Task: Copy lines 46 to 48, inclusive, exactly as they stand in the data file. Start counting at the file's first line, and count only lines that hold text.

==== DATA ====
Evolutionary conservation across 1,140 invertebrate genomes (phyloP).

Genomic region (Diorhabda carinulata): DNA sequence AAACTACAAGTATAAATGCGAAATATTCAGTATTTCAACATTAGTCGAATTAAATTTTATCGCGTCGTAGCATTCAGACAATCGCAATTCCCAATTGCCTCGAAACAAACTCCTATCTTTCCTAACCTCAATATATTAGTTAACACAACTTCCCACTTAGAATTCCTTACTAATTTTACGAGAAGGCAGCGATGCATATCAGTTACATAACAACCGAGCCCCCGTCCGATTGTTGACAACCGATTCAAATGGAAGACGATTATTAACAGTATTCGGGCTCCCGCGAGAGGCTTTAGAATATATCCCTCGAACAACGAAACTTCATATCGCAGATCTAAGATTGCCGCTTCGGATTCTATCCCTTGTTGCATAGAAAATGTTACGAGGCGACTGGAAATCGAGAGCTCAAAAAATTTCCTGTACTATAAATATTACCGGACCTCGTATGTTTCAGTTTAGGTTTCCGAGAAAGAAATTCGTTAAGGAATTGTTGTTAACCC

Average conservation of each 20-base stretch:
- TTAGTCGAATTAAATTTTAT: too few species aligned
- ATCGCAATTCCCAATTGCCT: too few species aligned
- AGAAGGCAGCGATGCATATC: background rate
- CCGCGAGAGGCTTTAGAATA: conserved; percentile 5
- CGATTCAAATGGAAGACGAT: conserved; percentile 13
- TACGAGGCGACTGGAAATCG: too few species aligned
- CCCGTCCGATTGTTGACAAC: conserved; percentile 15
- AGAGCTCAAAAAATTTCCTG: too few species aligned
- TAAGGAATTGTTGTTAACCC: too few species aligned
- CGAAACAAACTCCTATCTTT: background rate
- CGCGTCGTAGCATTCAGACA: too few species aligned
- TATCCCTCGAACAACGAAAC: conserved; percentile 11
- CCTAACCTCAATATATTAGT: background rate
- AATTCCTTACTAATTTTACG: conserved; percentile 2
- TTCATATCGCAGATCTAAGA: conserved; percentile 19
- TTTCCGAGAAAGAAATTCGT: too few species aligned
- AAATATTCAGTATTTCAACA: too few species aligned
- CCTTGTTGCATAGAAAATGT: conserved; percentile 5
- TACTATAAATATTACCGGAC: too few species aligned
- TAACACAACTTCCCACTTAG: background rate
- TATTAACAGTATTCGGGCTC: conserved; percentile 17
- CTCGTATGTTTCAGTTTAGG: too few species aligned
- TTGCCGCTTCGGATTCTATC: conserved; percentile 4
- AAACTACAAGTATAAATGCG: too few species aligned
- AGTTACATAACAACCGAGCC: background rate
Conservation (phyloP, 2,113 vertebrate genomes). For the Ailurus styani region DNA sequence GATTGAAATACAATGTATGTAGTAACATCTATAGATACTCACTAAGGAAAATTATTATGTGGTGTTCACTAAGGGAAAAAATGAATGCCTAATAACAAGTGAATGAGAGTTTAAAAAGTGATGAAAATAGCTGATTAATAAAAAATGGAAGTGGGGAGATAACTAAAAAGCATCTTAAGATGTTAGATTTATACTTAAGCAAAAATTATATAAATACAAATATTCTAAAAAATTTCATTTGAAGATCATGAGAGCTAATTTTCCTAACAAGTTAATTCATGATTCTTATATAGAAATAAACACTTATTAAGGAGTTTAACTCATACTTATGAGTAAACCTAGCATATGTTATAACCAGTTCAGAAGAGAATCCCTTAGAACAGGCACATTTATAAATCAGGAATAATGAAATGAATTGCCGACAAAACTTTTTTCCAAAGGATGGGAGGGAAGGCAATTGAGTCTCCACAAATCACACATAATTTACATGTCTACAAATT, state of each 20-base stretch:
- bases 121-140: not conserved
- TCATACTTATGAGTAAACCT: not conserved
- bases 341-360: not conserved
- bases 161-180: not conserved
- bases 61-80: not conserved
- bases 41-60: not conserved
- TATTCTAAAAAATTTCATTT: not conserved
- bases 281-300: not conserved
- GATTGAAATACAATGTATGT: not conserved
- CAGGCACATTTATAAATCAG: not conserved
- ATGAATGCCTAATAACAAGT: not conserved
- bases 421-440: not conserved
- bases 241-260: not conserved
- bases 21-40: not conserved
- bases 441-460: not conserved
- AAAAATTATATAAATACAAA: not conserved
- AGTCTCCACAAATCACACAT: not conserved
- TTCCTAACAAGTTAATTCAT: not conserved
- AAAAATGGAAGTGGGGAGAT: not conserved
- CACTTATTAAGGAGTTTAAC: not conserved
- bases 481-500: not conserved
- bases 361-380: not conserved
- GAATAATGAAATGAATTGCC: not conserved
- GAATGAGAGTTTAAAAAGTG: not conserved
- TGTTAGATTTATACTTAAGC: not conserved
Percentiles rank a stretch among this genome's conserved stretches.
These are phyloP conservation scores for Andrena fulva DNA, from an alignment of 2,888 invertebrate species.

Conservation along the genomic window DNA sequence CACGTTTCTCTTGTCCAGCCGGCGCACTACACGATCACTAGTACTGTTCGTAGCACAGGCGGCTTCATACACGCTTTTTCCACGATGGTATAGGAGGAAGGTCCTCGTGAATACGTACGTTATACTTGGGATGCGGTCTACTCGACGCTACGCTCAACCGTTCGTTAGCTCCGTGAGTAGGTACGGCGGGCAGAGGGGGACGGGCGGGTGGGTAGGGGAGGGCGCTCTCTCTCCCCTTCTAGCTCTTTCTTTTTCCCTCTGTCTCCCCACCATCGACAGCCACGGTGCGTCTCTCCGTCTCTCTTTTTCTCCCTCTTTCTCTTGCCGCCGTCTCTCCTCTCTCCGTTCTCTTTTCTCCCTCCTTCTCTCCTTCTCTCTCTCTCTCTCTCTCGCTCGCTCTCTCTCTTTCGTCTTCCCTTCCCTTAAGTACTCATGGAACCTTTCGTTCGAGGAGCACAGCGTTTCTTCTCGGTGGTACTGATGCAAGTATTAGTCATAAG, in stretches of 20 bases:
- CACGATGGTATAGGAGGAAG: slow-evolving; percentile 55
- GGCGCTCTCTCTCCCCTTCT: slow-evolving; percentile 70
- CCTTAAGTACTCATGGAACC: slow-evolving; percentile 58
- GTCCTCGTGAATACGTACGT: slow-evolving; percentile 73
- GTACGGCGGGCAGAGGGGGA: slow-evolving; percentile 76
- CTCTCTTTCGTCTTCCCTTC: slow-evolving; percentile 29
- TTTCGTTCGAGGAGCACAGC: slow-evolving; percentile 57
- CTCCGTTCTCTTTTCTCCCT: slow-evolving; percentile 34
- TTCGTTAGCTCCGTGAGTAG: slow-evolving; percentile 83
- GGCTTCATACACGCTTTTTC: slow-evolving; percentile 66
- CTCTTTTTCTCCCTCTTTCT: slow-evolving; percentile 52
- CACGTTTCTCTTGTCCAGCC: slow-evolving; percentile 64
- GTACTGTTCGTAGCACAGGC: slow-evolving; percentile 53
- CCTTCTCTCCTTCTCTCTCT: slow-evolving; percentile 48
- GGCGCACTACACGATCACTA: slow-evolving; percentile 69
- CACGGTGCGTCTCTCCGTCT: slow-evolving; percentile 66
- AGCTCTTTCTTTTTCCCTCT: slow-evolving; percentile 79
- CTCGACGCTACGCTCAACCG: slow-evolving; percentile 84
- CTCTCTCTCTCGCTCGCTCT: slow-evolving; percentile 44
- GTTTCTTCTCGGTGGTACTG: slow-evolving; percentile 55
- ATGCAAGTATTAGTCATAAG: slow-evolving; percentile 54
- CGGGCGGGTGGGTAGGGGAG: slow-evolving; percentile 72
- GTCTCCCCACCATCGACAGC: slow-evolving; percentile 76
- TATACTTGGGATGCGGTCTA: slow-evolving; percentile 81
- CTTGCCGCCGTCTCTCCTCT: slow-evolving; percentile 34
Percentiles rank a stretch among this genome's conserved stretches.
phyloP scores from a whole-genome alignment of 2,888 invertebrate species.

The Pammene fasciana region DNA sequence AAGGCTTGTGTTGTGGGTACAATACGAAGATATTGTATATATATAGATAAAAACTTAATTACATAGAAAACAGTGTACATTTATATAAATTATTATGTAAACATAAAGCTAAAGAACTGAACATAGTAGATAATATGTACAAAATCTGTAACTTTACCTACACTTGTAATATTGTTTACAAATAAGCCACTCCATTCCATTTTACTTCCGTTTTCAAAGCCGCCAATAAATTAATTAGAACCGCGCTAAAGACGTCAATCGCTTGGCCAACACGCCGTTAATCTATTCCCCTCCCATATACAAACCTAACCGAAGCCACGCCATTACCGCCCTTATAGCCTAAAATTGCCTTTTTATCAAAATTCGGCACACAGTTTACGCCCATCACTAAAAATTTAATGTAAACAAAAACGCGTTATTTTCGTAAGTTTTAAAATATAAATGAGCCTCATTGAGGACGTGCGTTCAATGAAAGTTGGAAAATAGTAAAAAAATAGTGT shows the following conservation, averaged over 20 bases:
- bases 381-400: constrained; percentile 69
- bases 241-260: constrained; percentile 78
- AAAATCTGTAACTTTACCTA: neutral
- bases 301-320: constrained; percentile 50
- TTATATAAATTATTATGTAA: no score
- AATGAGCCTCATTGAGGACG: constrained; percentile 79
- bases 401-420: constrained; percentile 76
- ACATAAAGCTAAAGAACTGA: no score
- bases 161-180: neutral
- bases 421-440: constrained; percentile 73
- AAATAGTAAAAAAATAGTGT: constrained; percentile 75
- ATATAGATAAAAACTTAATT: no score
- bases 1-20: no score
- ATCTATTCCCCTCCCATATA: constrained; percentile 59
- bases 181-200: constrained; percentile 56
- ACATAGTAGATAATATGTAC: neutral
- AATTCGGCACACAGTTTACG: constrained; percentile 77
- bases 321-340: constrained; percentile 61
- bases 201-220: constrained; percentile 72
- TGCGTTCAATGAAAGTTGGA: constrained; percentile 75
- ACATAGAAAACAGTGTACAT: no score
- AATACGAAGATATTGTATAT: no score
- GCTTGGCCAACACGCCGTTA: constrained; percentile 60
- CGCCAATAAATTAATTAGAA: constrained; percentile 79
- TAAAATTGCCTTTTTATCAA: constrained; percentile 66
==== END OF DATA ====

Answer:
- AGTCTCCACAAATCACACAT: not conserved
- TTCCTAACAAGTTAATTCAT: not conserved
- AAAAATGGAAGTGGGGAGAT: not conserved